Tao in Image
Across 2 and 3 November 2015, Confucius Institute at UNSW Australia was honoured to hold a calligraphy exhibition themed “Tao in Image” by the esteemed Professor He Xuesen.
The opening of the exhibition was attended by a wide array of dignitaries, including the Hon Matt Thistlethwaite MP, Federal Member for Kingsford-Smith; Mr Neil Morris, Vice-President, UNSW Australia; Professor Colin Picker, Associate Dean (International); Counsellor Wang Xiaojia and Consul Liu Wenwu from the Education Office of the Consulate General of the People’s Republic of China in Sydney; and A/Prof Jon von Kowallis, Convenor of Chinese Studies, UNSW Australia.
After welcome and congratulation speeches by Mr Morris, Mr Wang and Mr Thistlethwaite, Professor He gave a short lecture on calligraphy. One of the first times he has ever given a speech in English, the lecture provided a unique insight into the history and significance of Chinese calligraphy. Professor He is rather unique within the contemporary calligraphy world because he is both an artist and an academic. Professor He is a professor in Chinese Calligraphy within the Literature Department at Capital Normal University. He has published several academic works such as Five Thousand Years of Calligraphy, The Bridge of Running Script and his own calligraphy collection The Calligraphy of Xuesen. He is especially accomplished in running script and cursive script, and has inherited the calligraphy styles of the calligrapher Wang Xizhi (303-361) and Wang Xianzhi from the Jin Dynasty, as well as the Four Calligraphers of Song Dynasty. Through academic and artistic integration, he has developed a unique calligraphy style that has both traditional elegance as well as a touch of his own innovative movements.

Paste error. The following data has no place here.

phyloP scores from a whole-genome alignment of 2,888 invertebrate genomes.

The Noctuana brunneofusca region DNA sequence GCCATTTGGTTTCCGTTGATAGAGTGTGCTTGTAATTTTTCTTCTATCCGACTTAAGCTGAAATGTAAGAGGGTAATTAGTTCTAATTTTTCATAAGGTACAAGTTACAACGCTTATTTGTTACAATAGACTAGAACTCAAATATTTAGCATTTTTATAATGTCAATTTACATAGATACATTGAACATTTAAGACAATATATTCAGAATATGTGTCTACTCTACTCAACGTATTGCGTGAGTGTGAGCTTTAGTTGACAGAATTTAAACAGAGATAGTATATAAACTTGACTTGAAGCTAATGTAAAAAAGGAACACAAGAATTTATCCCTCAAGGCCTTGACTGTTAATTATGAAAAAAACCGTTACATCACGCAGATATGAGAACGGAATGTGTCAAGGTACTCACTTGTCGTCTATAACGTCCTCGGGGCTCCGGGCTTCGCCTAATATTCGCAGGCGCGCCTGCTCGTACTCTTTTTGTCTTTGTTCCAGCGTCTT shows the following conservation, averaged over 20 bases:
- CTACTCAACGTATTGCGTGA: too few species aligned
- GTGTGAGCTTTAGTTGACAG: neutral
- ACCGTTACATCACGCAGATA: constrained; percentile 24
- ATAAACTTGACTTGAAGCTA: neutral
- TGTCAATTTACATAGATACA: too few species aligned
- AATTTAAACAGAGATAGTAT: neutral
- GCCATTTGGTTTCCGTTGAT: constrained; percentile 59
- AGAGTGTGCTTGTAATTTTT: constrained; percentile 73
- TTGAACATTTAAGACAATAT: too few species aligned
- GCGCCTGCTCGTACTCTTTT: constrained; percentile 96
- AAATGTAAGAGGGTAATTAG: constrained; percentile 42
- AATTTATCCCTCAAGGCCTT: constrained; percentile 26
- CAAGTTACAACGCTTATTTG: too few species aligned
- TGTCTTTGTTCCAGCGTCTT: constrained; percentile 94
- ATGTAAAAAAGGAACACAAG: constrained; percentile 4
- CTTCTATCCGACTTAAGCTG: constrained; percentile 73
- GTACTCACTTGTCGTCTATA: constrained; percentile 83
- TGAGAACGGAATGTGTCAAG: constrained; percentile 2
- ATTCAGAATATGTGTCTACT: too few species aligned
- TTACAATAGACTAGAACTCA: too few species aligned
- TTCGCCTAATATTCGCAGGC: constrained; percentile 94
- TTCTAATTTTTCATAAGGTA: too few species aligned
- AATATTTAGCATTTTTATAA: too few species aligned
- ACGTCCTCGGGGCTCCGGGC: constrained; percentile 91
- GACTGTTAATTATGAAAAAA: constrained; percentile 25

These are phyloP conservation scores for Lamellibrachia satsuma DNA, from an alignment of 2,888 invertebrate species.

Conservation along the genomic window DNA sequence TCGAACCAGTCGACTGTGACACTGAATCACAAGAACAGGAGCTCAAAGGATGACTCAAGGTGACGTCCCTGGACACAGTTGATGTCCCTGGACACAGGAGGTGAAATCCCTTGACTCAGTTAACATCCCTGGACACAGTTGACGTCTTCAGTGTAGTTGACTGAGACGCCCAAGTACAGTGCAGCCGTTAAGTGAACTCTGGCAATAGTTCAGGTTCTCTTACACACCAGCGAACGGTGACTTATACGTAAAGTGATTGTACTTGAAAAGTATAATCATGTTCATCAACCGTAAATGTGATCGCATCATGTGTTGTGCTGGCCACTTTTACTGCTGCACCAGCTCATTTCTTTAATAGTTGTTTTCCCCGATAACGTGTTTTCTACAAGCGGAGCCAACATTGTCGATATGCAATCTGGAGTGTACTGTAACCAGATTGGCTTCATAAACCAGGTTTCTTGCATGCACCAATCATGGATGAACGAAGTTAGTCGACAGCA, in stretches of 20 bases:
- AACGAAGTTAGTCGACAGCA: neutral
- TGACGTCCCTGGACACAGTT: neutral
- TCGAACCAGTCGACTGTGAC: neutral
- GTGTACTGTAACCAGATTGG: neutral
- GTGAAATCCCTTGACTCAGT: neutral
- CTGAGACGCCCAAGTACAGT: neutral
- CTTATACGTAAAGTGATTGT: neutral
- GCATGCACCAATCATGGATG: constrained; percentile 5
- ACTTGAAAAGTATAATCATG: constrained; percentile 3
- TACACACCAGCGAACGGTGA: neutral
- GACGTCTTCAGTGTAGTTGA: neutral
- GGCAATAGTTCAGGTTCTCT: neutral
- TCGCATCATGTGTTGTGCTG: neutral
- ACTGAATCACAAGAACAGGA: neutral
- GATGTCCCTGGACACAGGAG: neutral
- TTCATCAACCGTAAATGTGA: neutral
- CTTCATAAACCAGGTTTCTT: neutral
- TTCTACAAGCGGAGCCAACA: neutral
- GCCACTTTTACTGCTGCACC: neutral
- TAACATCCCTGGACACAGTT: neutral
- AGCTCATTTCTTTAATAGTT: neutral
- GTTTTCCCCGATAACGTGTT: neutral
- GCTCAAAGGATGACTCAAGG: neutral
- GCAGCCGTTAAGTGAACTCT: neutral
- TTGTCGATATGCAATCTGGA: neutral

The exhibition itself consisted of 28 long, hanging scrolls. Some of the scrolls contained just a single character, others four-character Chinese idioms, and others whole lines from ancient Chinese poems. Professor He has mastered many different styles of calligraphy-writing, all of which were on display at the exhibition. Perhaps the most intriguing style was zhuan (seal)-writing style, which is the form of Chinese characters used centuries ago. Very few Chinese people today able to read them, but Professor He has mastered how to both read and write them.
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